Tuesday, September 25, 2007

Exploiting our victims: CNN's "Youssef"


CNN
--There are no words for how despicable and misguided all of the coverage surrounding this poor little Iraqi boy has been. It's just another humiliating illustration of how sick and indifferent our culture is at this particular historical moment. This is nothing new.

In 1906, we were finishing a similar act of aggression in the Philippines, murdering tens-of-thousands of human beings there so that the Navy could have a refueling station in the Pacific.

In a war of aggression, it's understood in the codes of the Geneva Conventions (beginning in 1928 with President Coolidge's and the Senate's ratification of the Kellogg-Briand Pact) and other areas of international law that an aggressor is responsible for children like Youssif. For some reason, Americans haven't been properly educated about the fact that any deaths or injuries following an illegal invasion are the fault and responsibility of the aggressor nation.

Regarding the invasion and occupation of Iraq (and Afghanistan), we are the aggressors with no legal merit to our reasoning for the attacks. We did this to little Youssef. It doesn't matter if a militia of Shia, Sunni, Syrians, Iranians, or even Bedouins, set-fire to him. It's nobody else's fault but America's. CNN and the rest of the mainstream media carried the water for the Bush administration and banged the drums of war loudly for the interests who wanted the invasion.

This is to their eternal shame, and they now appear to be showing signs of cracking-up from the guilt...in little Youssef. Notice that it's OK to show someone like Youssef and their scars if it has a propaganda value. If it was just framed as something we did to him--which it was patently not in the CNN story--it might be noble, but this is far from that. How many tens-of-thousands of "Youssefs" are there in Iraq and the region who bear scars from our aggressions? Surely, it's staggering and creating another generation of future "terrorists." An historical example is necessary.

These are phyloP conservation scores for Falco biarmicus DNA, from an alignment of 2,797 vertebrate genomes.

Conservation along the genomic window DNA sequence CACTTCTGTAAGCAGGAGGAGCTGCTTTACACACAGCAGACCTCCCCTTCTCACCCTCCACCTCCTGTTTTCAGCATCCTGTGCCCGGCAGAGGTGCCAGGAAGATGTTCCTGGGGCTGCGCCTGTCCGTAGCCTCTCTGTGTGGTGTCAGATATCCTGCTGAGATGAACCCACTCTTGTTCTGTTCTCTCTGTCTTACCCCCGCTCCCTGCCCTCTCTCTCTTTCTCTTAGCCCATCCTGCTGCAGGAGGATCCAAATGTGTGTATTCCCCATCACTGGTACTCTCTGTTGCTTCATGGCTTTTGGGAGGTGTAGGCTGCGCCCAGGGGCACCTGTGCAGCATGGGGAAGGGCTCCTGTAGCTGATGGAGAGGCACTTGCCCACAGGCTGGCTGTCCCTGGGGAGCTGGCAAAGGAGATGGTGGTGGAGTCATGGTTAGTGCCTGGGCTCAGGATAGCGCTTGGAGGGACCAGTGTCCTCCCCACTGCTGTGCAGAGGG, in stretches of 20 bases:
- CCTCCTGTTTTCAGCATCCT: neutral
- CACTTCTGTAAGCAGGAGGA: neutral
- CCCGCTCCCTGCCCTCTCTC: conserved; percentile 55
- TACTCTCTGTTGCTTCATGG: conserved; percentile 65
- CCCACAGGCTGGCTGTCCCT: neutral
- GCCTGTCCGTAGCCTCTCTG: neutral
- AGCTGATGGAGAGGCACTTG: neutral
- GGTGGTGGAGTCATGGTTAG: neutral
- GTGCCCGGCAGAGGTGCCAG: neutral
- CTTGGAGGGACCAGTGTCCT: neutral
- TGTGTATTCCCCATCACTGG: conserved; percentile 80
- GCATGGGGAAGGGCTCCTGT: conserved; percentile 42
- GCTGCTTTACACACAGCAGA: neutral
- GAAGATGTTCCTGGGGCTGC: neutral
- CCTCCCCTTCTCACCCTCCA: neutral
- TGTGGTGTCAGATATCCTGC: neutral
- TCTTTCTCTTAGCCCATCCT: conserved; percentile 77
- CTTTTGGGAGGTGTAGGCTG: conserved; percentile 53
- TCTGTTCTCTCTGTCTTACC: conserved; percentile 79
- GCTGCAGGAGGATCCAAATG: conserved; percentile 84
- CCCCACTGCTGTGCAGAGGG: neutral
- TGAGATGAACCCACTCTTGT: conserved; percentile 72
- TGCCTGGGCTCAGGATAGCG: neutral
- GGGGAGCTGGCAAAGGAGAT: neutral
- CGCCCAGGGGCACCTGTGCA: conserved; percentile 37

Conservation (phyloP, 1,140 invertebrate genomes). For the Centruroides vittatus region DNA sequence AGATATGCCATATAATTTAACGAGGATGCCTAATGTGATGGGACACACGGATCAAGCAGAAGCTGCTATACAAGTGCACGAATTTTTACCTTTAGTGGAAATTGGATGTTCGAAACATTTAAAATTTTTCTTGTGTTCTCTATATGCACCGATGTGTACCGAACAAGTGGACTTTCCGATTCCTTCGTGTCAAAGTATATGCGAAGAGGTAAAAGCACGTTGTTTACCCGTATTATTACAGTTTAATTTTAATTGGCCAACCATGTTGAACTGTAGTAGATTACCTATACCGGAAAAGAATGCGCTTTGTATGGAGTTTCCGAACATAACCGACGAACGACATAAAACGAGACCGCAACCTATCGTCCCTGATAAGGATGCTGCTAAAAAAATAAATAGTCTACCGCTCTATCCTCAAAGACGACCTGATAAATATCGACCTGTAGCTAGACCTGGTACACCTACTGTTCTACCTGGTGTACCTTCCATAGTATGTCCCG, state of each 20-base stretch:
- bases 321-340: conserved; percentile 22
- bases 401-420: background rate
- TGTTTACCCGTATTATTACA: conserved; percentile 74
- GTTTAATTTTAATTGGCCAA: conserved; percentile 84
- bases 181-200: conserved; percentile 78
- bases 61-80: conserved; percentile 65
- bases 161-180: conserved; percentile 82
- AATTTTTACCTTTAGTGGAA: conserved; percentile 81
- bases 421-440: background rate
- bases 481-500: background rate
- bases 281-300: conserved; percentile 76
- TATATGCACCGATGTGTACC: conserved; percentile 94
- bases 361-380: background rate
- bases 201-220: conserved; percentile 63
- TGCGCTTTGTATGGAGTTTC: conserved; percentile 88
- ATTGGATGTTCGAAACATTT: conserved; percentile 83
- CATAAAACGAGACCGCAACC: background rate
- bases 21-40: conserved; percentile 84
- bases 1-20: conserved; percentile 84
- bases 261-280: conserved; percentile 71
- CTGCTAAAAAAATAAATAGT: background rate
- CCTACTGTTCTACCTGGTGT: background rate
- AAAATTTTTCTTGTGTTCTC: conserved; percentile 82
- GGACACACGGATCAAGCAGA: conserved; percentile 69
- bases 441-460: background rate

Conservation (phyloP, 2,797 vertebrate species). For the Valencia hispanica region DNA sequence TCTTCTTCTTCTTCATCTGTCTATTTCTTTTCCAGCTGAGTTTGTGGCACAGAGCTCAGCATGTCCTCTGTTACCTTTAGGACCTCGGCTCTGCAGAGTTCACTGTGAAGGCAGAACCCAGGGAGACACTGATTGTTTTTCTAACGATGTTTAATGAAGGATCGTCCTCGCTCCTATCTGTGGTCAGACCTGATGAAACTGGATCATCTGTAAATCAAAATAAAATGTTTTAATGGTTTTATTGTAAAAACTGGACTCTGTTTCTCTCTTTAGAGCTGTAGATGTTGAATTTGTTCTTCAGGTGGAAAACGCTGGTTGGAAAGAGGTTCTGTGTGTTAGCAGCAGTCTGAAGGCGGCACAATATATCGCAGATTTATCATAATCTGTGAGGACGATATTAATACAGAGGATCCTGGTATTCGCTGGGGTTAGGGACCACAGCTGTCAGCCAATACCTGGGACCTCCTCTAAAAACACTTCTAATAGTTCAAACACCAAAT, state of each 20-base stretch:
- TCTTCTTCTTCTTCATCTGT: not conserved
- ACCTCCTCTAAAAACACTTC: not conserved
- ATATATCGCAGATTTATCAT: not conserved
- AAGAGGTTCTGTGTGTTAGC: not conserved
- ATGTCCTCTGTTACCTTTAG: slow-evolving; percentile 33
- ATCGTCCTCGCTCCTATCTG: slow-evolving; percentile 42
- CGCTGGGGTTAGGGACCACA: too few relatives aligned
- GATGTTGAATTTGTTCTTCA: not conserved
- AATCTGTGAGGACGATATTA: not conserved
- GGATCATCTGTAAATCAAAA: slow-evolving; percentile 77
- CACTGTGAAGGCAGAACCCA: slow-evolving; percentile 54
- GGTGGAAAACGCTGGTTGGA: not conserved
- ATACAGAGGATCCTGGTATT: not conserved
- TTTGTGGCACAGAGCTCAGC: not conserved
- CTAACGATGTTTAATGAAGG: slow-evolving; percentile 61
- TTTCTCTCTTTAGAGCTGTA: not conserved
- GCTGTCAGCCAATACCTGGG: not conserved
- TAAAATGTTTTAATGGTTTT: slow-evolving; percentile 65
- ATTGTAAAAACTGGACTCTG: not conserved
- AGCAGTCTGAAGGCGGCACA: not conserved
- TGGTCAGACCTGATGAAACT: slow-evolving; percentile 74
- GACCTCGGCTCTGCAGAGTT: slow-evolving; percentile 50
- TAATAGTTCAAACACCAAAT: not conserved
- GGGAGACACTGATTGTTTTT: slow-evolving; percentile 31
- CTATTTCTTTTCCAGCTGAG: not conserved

Imagine Youssef that was a grocer's son in Chicago during the 1930s. Youssef's father is attacked and intimidated by a gang that has taken-over their neighborhood, and they want protection money or they're going to torch their home and their business. Youssef's father declines paying these extortionists and the gang eventually firebombs the grocery store, causing the same injuries to him that we see in our current real world example.

But the gang doesn't stop there--they're afraid of looking too bad, and too dangerous, so they pay for Youseff's hospital bills while the cameras are rolling, and while the press is swallowing the lie out of fear. The thugs never return to torment Youssef and his family, but the damage has already been done.

This is the essence of the term "corruption," the destruction and liquefaction of human bodies for the enrichment of criminals. Welcome to Iraq, welcome to hell, we are
that gang.
We learned the lessons of Vietnam alright: hide the victims, even if it's necessary to hide them in-plain-sight.